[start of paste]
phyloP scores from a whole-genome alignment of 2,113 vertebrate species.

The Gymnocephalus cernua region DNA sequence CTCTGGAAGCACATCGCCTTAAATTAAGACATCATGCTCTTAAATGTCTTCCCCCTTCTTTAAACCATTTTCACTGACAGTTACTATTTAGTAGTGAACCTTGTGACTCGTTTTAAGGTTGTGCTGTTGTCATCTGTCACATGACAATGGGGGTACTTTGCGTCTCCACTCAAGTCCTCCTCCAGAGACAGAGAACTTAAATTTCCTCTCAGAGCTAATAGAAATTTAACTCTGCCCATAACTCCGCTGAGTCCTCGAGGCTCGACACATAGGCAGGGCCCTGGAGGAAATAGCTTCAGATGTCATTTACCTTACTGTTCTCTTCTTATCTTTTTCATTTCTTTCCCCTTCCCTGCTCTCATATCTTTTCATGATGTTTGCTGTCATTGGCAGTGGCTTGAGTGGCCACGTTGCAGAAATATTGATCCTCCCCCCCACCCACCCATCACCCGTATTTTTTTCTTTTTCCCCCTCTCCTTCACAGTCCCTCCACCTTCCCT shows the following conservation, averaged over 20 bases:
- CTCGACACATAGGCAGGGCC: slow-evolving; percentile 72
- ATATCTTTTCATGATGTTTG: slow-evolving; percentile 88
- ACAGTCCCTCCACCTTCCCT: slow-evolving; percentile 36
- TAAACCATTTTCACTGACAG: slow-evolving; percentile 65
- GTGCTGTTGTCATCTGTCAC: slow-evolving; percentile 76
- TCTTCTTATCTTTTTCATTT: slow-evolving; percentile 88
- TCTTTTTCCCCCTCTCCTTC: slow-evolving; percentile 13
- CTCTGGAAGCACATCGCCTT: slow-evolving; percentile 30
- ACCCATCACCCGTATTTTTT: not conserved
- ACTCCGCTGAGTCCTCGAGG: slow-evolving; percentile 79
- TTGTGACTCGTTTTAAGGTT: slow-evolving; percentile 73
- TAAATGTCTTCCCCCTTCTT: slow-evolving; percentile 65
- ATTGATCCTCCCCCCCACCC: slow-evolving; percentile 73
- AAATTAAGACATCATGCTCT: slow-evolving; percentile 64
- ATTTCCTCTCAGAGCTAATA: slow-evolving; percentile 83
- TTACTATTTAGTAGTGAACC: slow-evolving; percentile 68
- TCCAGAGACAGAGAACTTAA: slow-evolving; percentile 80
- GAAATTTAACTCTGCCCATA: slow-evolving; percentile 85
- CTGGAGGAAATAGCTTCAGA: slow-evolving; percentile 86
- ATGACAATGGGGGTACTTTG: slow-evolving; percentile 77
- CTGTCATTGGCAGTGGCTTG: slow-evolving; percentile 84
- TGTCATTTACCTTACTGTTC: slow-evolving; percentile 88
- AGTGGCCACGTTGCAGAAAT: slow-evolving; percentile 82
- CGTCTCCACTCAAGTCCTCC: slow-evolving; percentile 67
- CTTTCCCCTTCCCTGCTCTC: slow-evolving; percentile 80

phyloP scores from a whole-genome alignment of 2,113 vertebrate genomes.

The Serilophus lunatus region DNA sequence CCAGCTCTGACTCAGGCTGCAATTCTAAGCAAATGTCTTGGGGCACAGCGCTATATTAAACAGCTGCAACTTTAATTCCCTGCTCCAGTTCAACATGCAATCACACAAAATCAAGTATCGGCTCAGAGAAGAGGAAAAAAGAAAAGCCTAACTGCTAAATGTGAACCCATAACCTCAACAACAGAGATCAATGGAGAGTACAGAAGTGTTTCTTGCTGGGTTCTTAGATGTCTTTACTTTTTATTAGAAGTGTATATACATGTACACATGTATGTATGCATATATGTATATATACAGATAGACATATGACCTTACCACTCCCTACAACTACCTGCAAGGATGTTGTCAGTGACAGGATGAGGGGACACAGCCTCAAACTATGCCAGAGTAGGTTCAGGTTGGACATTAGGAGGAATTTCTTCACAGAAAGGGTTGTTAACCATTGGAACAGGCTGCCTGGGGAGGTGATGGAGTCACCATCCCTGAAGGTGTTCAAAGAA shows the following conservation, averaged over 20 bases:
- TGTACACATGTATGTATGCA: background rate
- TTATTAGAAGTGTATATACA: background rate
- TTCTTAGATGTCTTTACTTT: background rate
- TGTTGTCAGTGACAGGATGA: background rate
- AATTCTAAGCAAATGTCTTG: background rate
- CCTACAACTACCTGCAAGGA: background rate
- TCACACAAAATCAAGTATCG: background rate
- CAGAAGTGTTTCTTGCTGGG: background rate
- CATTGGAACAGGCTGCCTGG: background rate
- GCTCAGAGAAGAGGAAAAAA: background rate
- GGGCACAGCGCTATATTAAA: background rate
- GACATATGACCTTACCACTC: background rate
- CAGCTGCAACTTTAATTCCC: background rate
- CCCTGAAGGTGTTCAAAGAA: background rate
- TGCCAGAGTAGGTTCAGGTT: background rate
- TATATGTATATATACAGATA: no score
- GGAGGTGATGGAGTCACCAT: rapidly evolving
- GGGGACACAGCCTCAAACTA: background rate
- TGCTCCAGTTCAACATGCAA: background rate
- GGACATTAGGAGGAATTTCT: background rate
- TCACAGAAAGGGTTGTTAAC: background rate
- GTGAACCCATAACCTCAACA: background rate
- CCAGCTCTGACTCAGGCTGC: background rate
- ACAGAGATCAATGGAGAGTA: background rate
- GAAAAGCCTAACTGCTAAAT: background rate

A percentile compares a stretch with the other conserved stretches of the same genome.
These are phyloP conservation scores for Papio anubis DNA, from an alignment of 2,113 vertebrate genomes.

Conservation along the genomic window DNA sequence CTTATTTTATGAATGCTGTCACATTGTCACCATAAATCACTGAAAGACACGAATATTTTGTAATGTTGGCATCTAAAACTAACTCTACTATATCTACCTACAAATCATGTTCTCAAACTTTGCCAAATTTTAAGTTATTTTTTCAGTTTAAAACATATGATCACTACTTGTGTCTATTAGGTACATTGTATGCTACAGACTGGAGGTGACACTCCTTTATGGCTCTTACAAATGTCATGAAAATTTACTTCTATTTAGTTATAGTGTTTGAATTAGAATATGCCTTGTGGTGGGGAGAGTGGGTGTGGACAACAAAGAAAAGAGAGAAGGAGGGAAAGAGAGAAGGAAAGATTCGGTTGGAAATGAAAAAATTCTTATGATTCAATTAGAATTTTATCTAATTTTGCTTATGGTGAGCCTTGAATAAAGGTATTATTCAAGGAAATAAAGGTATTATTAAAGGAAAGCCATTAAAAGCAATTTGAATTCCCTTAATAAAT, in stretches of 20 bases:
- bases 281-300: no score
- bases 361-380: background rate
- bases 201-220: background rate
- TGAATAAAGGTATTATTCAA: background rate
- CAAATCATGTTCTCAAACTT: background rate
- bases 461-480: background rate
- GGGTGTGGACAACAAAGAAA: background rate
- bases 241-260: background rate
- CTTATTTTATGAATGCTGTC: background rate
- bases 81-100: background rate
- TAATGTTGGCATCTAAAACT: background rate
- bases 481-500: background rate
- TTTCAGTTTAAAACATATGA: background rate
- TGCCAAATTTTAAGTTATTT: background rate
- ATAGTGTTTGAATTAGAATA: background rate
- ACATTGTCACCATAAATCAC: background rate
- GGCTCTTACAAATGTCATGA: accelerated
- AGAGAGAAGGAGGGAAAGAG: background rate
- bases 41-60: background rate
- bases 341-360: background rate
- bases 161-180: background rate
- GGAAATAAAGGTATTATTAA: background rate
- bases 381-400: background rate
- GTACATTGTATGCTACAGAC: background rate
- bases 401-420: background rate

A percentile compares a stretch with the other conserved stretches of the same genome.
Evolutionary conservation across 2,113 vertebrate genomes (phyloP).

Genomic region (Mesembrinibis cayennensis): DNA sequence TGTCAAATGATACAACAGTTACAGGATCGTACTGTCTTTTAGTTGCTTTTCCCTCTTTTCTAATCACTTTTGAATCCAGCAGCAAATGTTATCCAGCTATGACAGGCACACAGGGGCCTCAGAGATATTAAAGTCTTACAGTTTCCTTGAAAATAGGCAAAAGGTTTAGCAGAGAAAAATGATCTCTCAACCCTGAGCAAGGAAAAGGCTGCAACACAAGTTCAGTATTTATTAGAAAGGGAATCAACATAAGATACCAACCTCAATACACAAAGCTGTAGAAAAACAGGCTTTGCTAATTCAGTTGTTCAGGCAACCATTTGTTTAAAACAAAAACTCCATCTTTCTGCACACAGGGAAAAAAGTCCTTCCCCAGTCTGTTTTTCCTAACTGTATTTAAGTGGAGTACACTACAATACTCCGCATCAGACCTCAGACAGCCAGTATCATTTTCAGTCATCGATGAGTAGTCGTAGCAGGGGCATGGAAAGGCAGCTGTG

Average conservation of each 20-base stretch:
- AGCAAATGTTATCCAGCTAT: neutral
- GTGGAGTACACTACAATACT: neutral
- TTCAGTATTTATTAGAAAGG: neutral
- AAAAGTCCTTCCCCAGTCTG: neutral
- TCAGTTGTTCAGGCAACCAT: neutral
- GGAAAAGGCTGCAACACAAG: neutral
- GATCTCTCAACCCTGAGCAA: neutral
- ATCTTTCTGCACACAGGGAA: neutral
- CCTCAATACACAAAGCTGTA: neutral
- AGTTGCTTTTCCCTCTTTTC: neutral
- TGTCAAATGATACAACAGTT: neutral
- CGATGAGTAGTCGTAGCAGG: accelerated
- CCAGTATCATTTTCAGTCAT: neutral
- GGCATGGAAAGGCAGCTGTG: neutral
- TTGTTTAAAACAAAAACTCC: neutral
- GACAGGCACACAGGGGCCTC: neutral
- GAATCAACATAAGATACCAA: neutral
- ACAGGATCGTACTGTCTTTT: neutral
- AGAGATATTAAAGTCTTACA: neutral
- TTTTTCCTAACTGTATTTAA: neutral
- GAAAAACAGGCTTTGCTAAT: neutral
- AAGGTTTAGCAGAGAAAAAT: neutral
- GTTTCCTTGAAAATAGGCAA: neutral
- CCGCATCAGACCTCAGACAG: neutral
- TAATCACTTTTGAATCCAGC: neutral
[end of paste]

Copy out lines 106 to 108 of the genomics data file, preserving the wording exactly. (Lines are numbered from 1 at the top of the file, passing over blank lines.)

- TTTTTCCTAACTGTATTTAA: neutral
- GAAAAACAGGCTTTGCTAAT: neutral
- AAGGTTTAGCAGAGAAAAAT: neutral